Interestingly, the time that a tracheotomy tube was in place did not correlate with a more extensive biofilm at any site, possibly because of the mechanical disruption caused by routine tracheotomy tube suctioning. The duration of tracheotomy tube placement and the presence of infection (tracheitis) correlated with increased biofilm thickness at site 1, similar to findings in endotracheal tubes.8 External tracheotomy site cultures were correlated with the presence of biofilms, but not with biofilm involvement of more than 1 tracheotomy tube site. However, in analyzing all these variables, the sample size limits the conclusions that can be drawn from these preliminary data.
There are obvious shortcomings to this study. Our sample size was small, limiting the conclusions that can be made from our data. A more careful study of bacterial flora within and around the tracheotomy tube would be helpful in delineating the bacterial ecological features in this location. Cultures of various tracheotomy tube sites, and genetic identification of bacteria within and adjacent to the biofilms, would allow determination of the exact type of bacteria present in the biofilm, potentially allowing organism-specific therapy. Bacterial adherence to solid surfaces in aqueous environments is rapid and, consequently, most of our specimens had evidence of mature biofilms. A prospective evaluation of tracheotomy tubes removed at set times would allow for a description of the timing of bacterial adherence and biofilm formation on tracheotomy tubes.
What are the clinical implications of these findings? Tracheotomized pediatric patients have long been plagued by localized mixed bacterial infections because of the disruption of the innate cutaneous and mucosal immunity by the tracheotomy. It seems that biofilm formation allows the persistence of bacteria on tracheotomy tubes and may contribute to chronic inflammation in this area. The insertion of a solid surface through this opening results in a place for bacterial adherence. Bacterial biofilms commonly have more than 1 bacterial species present.19 Biofilms shield bacteria from antibiotics, humoral and oxidative mechanisms of bacterial destruction, enabling bacterial persistence and multiplication.2,4 In addition, increasing humidification in the tracheotomy tube is a part of routine tracheotomy care, but the impact of this treatment on biofilm formation is unknown. It is possible that increasing tracheotomy tube humidification could enhance biofilm formation because of the creation of a more aqueous environment.23 However, the reduction of humidification is known to be associated with tracheotomy tube occlusion. In either scenario, a novel therapy directed at reducing the thickness and prevalence of the biofilm within the tracheotomy tube may aid in preventing tracheotomy plugging and reducing tracheotomy site inflammation. If this is true, then therapies to penetrate, disrupt, or otherwise disable the biofilm more effectively than current methods could improve tracheotomy care.6,7,24 For example, evidence that pieces of dislodged biofilm cause peripheral pneumonic infection in patients undergoing ventilation could also be important in tracheotomy suctioning techniques and catheters. These techniques focus on the reduction of tracheal trauma, without concern for biofilm disruption. Maybe suctioning techniques and devices would be more effective if they were specifically directed at complete biofilm disruption and removal. As mechanisms of bacterial genetic and biochemical control of biofilm formation, spread, and maintenance are understood, insight into new therapeutic methods to treat problems created by biofilm formation will occur.5 Further study will be necessary to determine whether prevention of bacterial adherence or reduction of biofilm formation will lead to decreased local tracheotomy tube morbidity, ultimately improving tracheotomy care.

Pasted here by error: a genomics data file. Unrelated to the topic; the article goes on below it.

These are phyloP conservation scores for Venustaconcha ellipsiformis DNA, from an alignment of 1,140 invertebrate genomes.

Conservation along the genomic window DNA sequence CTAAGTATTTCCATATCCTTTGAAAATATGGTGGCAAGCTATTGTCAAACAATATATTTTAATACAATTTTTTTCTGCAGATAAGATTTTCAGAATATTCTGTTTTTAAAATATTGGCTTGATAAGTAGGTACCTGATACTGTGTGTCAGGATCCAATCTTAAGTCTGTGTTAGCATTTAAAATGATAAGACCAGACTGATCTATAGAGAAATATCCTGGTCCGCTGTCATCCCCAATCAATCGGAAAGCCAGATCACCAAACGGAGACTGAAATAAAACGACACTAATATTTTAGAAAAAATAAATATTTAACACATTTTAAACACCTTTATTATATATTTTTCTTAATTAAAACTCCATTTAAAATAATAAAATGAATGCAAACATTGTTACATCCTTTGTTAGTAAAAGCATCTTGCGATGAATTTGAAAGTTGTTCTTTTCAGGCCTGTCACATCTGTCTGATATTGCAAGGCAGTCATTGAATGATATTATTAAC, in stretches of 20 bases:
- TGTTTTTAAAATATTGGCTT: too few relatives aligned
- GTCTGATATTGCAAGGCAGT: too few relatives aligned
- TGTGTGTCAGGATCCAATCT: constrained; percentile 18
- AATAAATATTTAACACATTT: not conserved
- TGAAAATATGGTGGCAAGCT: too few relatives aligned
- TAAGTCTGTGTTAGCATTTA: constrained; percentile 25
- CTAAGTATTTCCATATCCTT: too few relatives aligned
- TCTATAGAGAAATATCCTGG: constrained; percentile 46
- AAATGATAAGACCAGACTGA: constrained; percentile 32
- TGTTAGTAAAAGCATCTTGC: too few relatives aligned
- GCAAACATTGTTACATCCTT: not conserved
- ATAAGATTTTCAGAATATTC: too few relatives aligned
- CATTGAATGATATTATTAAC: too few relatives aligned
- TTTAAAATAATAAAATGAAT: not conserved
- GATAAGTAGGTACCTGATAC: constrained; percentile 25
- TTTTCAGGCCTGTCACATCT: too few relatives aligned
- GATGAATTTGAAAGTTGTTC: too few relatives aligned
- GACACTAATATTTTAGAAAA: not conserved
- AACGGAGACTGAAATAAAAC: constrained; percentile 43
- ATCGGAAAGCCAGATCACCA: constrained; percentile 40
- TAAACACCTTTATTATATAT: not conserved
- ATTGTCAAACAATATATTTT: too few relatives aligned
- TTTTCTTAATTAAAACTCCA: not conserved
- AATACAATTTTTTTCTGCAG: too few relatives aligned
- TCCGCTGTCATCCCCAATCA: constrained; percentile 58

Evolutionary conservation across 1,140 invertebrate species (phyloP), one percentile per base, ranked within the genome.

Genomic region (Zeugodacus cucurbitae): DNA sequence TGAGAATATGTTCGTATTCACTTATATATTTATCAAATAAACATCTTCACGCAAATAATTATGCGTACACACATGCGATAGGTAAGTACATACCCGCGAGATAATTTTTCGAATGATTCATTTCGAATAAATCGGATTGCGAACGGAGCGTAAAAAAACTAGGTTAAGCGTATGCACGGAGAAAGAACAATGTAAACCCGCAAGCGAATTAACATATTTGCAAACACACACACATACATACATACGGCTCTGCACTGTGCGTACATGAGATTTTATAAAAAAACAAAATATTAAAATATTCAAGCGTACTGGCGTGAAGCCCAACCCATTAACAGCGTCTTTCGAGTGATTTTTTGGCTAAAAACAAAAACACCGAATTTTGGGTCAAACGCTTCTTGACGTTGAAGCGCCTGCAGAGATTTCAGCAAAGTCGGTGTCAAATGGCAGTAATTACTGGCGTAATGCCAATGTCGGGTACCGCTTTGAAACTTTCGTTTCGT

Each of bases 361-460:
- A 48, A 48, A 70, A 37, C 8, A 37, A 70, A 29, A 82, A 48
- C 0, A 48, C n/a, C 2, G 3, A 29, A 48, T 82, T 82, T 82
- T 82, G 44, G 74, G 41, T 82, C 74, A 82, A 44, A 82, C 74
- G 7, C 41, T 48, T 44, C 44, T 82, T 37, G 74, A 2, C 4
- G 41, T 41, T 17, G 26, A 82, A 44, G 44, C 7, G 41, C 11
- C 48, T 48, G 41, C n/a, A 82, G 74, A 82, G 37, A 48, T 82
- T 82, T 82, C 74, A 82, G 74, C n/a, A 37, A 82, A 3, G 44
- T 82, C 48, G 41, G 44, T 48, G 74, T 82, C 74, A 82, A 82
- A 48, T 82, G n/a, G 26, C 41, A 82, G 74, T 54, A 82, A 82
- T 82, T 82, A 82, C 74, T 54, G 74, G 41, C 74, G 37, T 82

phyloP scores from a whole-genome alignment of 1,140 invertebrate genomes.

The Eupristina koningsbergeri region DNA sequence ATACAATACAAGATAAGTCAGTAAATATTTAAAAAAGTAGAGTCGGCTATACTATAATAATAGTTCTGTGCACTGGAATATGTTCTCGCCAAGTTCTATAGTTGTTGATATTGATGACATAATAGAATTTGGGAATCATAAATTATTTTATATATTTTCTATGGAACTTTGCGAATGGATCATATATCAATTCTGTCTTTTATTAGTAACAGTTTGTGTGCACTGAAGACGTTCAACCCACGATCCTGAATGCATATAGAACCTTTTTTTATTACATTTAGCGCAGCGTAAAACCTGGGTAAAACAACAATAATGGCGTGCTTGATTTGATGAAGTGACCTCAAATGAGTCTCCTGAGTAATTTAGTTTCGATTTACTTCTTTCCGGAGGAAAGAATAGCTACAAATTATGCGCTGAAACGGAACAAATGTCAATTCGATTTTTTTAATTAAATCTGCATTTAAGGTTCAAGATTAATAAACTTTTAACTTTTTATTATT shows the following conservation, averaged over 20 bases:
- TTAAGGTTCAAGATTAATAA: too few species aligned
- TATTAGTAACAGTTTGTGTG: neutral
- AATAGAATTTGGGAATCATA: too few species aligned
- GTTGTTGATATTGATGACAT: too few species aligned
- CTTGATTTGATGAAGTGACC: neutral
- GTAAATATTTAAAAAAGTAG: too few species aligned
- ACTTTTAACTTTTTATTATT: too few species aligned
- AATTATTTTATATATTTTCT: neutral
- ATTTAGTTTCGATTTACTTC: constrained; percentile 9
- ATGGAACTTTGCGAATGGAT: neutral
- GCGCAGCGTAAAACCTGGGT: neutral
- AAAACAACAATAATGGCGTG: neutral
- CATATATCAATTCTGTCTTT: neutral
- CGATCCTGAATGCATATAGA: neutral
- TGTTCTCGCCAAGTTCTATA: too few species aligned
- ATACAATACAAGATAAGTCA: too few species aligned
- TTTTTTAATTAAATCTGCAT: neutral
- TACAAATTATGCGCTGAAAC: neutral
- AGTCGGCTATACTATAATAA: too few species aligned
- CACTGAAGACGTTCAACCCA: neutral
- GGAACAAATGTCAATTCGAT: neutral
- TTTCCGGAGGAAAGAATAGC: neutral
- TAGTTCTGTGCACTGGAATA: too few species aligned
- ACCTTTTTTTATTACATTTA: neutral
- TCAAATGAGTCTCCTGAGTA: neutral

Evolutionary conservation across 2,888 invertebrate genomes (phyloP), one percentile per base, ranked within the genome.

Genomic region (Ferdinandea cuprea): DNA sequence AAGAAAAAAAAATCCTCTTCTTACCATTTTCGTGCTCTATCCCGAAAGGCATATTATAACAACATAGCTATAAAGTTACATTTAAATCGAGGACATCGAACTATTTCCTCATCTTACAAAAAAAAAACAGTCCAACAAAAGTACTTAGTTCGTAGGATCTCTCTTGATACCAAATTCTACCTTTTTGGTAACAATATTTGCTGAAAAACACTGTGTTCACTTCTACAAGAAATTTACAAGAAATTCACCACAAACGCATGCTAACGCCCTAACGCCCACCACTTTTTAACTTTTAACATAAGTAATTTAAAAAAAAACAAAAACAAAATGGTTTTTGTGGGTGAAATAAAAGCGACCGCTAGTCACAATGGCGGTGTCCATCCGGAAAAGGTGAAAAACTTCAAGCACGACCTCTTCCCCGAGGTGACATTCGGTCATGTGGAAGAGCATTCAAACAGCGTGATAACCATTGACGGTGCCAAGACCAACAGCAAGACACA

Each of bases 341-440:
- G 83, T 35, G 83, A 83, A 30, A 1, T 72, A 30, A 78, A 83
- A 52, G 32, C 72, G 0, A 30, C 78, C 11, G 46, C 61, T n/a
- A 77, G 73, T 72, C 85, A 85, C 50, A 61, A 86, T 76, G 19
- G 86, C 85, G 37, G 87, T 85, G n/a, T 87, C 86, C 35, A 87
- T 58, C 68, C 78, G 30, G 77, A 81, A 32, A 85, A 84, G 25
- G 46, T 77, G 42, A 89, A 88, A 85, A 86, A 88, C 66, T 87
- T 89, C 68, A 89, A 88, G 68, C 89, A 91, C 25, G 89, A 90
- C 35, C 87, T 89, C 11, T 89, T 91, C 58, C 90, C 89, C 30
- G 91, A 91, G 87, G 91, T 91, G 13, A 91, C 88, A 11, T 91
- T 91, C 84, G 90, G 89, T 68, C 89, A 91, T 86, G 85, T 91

Corresponding author and reprints: Jonathan Perkins, DO, Division of Pediatric Otolaryngology, Children's Hospital and Regional Medical Center, 4800 Sandpoint Way NE, Mail Stop 6E-1, PO Box 5371, Seattle, WA 98105-0371 (e-mail: firstname.lastname@example.org).
Submitted for publication March 11, 2003; final revision received June 6, 2003; accepted June 26, 2003.
This study was presented at the annual meeting of the American Society of Pediatric Otolaryngology; May 4, 2003; Nashville, Tenn.